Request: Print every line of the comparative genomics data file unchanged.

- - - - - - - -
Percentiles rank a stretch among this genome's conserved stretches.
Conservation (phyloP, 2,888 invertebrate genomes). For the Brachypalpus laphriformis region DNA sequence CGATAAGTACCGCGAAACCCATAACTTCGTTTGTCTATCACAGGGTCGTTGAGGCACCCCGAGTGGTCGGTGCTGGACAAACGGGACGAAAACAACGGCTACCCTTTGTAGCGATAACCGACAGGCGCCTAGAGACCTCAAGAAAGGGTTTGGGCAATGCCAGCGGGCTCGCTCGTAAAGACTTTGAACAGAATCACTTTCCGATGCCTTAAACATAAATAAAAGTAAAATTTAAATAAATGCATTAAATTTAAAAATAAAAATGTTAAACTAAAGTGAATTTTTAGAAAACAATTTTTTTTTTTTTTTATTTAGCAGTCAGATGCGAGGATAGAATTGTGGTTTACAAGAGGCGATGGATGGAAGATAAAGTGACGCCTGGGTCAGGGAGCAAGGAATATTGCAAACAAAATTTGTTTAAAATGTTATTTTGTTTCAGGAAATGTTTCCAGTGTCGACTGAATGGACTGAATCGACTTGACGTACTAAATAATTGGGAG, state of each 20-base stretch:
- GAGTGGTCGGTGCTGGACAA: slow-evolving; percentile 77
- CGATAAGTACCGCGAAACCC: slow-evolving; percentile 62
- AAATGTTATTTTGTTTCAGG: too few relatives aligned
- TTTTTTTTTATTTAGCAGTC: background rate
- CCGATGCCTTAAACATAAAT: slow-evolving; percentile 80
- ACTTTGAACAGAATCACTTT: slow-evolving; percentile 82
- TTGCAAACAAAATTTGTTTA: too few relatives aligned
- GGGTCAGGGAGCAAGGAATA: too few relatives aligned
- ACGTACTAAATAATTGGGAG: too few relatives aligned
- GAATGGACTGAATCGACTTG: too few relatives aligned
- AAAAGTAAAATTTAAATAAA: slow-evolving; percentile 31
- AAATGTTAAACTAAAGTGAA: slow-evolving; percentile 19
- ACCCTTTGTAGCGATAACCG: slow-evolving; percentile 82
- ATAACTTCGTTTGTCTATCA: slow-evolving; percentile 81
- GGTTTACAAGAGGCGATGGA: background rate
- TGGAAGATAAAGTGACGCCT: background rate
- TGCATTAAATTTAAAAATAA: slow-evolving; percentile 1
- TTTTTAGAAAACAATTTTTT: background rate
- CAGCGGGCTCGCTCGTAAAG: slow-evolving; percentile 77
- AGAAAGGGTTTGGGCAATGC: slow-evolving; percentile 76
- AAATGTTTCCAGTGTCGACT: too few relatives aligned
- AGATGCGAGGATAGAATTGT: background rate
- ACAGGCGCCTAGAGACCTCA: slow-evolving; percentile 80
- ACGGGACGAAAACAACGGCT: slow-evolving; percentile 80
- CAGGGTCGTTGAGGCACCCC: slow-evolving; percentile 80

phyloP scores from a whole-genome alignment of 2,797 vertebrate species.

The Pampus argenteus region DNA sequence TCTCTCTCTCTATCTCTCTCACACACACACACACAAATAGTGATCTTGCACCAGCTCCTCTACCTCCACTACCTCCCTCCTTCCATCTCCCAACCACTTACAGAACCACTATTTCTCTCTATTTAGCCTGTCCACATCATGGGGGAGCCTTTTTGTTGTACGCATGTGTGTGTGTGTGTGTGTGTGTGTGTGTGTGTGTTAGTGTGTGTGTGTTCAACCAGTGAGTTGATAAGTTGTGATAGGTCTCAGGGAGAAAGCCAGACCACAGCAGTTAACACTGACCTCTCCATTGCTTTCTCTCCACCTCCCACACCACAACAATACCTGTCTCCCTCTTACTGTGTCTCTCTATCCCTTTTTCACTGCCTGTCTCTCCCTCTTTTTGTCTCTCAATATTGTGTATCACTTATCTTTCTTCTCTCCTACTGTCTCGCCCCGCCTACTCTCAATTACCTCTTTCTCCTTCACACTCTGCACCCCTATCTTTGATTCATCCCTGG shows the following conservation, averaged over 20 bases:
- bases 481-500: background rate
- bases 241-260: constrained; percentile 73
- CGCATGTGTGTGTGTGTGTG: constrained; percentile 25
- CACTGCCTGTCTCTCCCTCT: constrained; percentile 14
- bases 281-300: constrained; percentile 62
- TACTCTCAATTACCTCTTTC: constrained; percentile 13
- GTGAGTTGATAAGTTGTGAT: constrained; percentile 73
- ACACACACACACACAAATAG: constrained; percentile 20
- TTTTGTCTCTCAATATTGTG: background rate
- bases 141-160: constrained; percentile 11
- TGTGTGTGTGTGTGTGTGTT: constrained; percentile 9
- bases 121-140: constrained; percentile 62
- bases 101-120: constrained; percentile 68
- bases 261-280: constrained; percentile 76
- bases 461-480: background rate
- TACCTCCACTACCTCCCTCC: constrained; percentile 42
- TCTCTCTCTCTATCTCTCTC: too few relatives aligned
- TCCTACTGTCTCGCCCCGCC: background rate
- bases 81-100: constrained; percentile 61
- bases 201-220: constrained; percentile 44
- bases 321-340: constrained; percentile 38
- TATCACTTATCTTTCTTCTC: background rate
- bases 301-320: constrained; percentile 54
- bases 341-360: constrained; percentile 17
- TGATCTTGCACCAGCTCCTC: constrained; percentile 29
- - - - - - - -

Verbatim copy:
Percentiles rank a stretch among this genome's conserved stretches.
Conservation (phyloP, 2,888 invertebrate genomes). For the Brachypalpus laphriformis region DNA sequence CGATAAGTACCGCGAAACCCATAACTTCGTTTGTCTATCACAGGGTCGTTGAGGCACCCCGAGTGGTCGGTGCTGGACAAACGGGACGAAAACAACGGCTACCCTTTGTAGCGATAACCGACAGGCGCCTAGAGACCTCAAGAAAGGGTTTGGGCAATGCCAGCGGGCTCGCTCGTAAAGACTTTGAACAGAATCACTTTCCGATGCCTTAAACATAAATAAAAGTAAAATTTAAATAAATGCATTAAATTTAAAAATAAAAATGTTAAACTAAAGTGAATTTTTAGAAAACAATTTTTTTTTTTTTTTATTTAGCAGTCAGATGCGAGGATAGAATTGTGGTTTACAAGAGGCGATGGATGGAAGATAAAGTGACGCCTGGGTCAGGGAGCAAGGAATATTGCAAACAAAATTTGTTTAAAATGTTATTTTGTTTCAGGAAATGTTTCCAGTGTCGACTGAATGGACTGAATCGACTTGACGTACTAAATAATTGGGAG, state of each 20-base stretch:
- GAGTGGTCGGTGCTGGACAA: slow-evolving; percentile 77
- CGATAAGTACCGCGAAACCC: slow-evolving; percentile 62
- AAATGTTATTTTGTTTCAGG: too few relatives aligned
- TTTTTTTTTATTTAGCAGTC: background rate
- CCGATGCCTTAAACATAAAT: slow-evolving; percentile 80
- ACTTTGAACAGAATCACTTT: slow-evolving; percentile 82
- TTGCAAACAAAATTTGTTTA: too few relatives aligned
- GGGTCAGGGAGCAAGGAATA: too few relatives aligned
- ACGTACTAAATAATTGGGAG: too few relatives aligned
- GAATGGACTGAATCGACTTG: too few relatives aligned
- AAAAGTAAAATTTAAATAAA: slow-evolving; percentile 31
- AAATGTTAAACTAAAGTGAA: slow-evolving; percentile 19
- ACCCTTTGTAGCGATAACCG: slow-evolving; percentile 82
- ATAACTTCGTTTGTCTATCA: slow-evolving; percentile 81
- GGTTTACAAGAGGCGATGGA: background rate
- TGGAAGATAAAGTGACGCCT: background rate
- TGCATTAAATTTAAAAATAA: slow-evolving; percentile 1
- TTTTTAGAAAACAATTTTTT: background rate
- CAGCGGGCTCGCTCGTAAAG: slow-evolving; percentile 77
- AGAAAGGGTTTGGGCAATGC: slow-evolving; percentile 76
- AAATGTTTCCAGTGTCGACT: too few relatives aligned
- AGATGCGAGGATAGAATTGT: background rate
- ACAGGCGCCTAGAGACCTCA: slow-evolving; percentile 80
- ACGGGACGAAAACAACGGCT: slow-evolving; percentile 80
- CAGGGTCGTTGAGGCACCCC: slow-evolving; percentile 80

phyloP scores from a whole-genome alignment of 2,797 vertebrate species.

The Pampus argenteus region DNA sequence TCTCTCTCTCTATCTCTCTCACACACACACACACAAATAGTGATCTTGCACCAGCTCCTCTACCTCCACTACCTCCCTCCTTCCATCTCCCAACCACTTACAGAACCACTATTTCTCTCTATTTAGCCTGTCCACATCATGGGGGAGCCTTTTTGTTGTACGCATGTGTGTGTGTGTGTGTGTGTGTGTGTGTGTGTGTTAGTGTGTGTGTGTTCAACCAGTGAGTTGATAAGTTGTGATAGGTCTCAGGGAGAAAGCCAGACCACAGCAGTTAACACTGACCTCTCCATTGCTTTCTCTCCACCTCCCACACCACAACAATACCTGTCTCCCTCTTACTGTGTCTCTCTATCCCTTTTTCACTGCCTGTCTCTCCCTCTTTTTGTCTCTCAATATTGTGTATCACTTATCTTTCTTCTCTCCTACTGTCTCGCCCCGCCTACTCTCAATTACCTCTTTCTCCTTCACACTCTGCACCCCTATCTTTGATTCATCCCTGG shows the following conservation, averaged over 20 bases:
- bases 481-500: background rate
- bases 241-260: constrained; percentile 73
- CGCATGTGTGTGTGTGTGTG: constrained; percentile 25
- CACTGCCTGTCTCTCCCTCT: constrained; percentile 14
- bases 281-300: constrained; percentile 62
- TACTCTCAATTACCTCTTTC: constrained; percentile 13
- GTGAGTTGATAAGTTGTGAT: constrained; percentile 73
- ACACACACACACACAAATAG: constrained; percentile 20
- TTTTGTCTCTCAATATTGTG: background rate
- bases 141-160: constrained; percentile 11
- TGTGTGTGTGTGTGTGTGTT: constrained; percentile 9
- bases 121-140: constrained; percentile 62
- bases 101-120: constrained; percentile 68
- bases 261-280: constrained; percentile 76
- bases 461-480: background rate
- TACCTCCACTACCTCCCTCC: constrained; percentile 42
- TCTCTCTCTCTATCTCTCTC: too few relatives aligned
- TCCTACTGTCTCGCCCCGCC: background rate
- bases 81-100: constrained; percentile 61
- bases 201-220: constrained; percentile 44
- bases 321-340: constrained; percentile 38
- TATCACTTATCTTTCTTCTC: background rate
- bases 301-320: constrained; percentile 54
- bases 341-360: constrained; percentile 17
- TGATCTTGCACCAGCTCCTC: constrained; percentile 29